The laboratory’s research is organized along three main themes:
(I) Post-mitochondrial regulation of programmed cell death in the mammalian CNS.
(II) EphB-mediated control of neural connectivity in the mammalian CNS.
(III) Development and analysis of small molecule therapeutic to PCD.
(I) Programmed cell death:
During neural development and following many forms of injury, damaged cells are eliminated through a cell autonomous process known as apoptosis or programmed cell death (PCD). Abnormal regulation of PCD is known to occur in a wide variety of cancers and neurodegenerative disorders such as Amyotrophic lateral sclerosis, Alzheimer’s disease, Parkinson’s disease, and Huntington’s chorea. PCD also plays an important role in acute injury states such as spinal cord injury and stroke. Understanding the molecular mechanisms which regulate PCD is therefore a critical feature of enhancing functional recovery following injury. The laboratory is investigating molecular interactions which are common to many forms of PCD/apoptosis. This research is aimed at characterizing key protein-protein interactions which control neuronal injury and survival following CNS insult. Our emphasis is on those neural circuits which govern motor control.
(II) Axon guidance:
Meaningful functional recovery within the injured adult central nervous system requires both neuronal survival and appropriate re-innervation of injured neurons to neural targets. In order better understand the process of local axon guidance during mammalian development and following CNS injury we are investigating a family of axon guidance molecules known as the EphB family. We have previously demonstrated that these receptor tyrosine kinases play important roles in regulating the organization of several regions of the CNS, as well as being critical regulators of dynamic neural remodeling. We are currently attempting to understand the role which Eph receptors play in regulating several novel features of motor and sensory control in the CNS.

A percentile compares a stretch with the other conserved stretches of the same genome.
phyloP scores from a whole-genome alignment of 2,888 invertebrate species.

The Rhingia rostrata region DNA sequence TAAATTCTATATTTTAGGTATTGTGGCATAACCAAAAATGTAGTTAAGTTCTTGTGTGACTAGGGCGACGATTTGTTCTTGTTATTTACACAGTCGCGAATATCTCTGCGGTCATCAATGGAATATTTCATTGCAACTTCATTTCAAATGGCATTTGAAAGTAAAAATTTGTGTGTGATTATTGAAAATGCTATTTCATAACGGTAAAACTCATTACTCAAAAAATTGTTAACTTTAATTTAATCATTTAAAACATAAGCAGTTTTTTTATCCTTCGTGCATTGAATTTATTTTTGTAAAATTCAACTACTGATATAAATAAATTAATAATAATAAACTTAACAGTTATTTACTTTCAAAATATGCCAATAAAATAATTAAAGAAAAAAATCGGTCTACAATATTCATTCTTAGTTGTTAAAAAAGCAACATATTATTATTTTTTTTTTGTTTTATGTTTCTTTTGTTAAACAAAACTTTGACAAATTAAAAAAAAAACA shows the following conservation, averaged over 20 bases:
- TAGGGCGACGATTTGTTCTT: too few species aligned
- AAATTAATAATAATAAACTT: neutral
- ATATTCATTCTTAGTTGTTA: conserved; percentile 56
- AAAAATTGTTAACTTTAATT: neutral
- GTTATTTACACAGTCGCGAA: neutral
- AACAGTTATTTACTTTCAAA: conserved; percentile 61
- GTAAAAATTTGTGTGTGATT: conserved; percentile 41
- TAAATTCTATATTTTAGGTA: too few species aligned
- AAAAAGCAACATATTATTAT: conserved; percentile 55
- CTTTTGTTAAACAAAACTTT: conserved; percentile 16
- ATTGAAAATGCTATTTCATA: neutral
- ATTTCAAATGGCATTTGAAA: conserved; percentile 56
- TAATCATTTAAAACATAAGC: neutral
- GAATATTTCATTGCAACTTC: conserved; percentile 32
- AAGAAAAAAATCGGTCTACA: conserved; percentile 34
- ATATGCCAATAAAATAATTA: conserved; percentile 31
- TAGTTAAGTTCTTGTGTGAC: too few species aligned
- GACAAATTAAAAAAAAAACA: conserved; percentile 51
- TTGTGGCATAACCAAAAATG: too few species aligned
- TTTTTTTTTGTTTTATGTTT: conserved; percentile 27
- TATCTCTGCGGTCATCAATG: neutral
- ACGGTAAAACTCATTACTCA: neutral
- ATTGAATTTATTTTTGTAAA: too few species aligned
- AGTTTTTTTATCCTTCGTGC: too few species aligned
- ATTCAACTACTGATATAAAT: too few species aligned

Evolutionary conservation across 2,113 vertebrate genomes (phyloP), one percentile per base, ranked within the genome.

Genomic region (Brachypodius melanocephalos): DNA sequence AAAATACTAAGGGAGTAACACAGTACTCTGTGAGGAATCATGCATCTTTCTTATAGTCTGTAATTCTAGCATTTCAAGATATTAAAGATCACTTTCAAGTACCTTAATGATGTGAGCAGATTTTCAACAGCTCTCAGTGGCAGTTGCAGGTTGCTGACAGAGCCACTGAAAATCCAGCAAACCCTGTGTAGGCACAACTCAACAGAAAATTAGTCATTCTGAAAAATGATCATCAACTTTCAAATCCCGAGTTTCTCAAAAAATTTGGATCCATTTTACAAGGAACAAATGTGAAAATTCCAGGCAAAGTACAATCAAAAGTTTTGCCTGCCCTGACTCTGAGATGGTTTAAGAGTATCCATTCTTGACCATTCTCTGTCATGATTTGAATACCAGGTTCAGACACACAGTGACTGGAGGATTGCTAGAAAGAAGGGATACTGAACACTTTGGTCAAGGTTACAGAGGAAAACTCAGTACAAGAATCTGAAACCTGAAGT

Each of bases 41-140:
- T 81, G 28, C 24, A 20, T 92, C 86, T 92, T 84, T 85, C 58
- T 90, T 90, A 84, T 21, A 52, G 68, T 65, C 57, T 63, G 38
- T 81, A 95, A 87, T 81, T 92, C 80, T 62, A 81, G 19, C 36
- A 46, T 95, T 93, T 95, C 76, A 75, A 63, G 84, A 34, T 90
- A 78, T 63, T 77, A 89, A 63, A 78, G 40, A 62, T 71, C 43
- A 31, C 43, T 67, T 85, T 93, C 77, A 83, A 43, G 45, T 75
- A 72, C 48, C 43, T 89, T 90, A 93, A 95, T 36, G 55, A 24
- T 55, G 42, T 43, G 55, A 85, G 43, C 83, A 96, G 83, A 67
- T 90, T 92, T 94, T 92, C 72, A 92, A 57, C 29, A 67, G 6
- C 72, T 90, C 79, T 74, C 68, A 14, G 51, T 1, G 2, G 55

(III) Molecular Therapeutics:
Through the use homologous gene targeting, the role which a specific gene plays in a given signaling process can determined in vivo. Over the past decade, our investigations have allowed us to identify key molecular interactions which govern specific forms of neural cell death. Modified variants these proteins can be introduced in a stable manner into cell lines where the dynamic nature of their interaction can be investigated in real time. Using such methodologies we have developed high throughput screening assays to assess the ability of thousands of small molecular interactors to influence specific elements of protein function with respect to cell injury. At present we have identified compounds capable of altering the pattern specific molecular interactions relevant to PCD. We are currently investigating the detailed mechanism of these agents and their ability to alter PCD in vivo.
Research topics by field: Molecular and Cellular Neuroscience – Biochemistry of programmed cell death and axon guidance in neurons in the central nervous system. Developmental Neuroscience – Regulation of CNS apoptosis, Eph-mediated axon guidance, motor development in mammals. Neurobiology of Disease – Response and regeneration of the CNS following injury, murine models of human disease. Neurogenetics – Conditional gene knockouts, modification of embryonic stem cells. Neuroimaging– In vivo / ex vivo optical imaging of the CNS, MRI, electromyography, electron microscopy. Neuroanatomy – Stereotactic neurosurgery (rodent models of human disease), Development of variational atlases of mouse brain.
Investigational methods utilized: Homologous (ES/iPS) gene targeting, ex vivo CNS slice and primary neuronal culture, gene transduction methods (biolistic, microinjection, electroporation), stereotactic and laser-based microsurgical methods, in vivo methods of neural tracing, analysis of neuroanatomy / neural morphometry in rodents, molecular biology and biochemistry.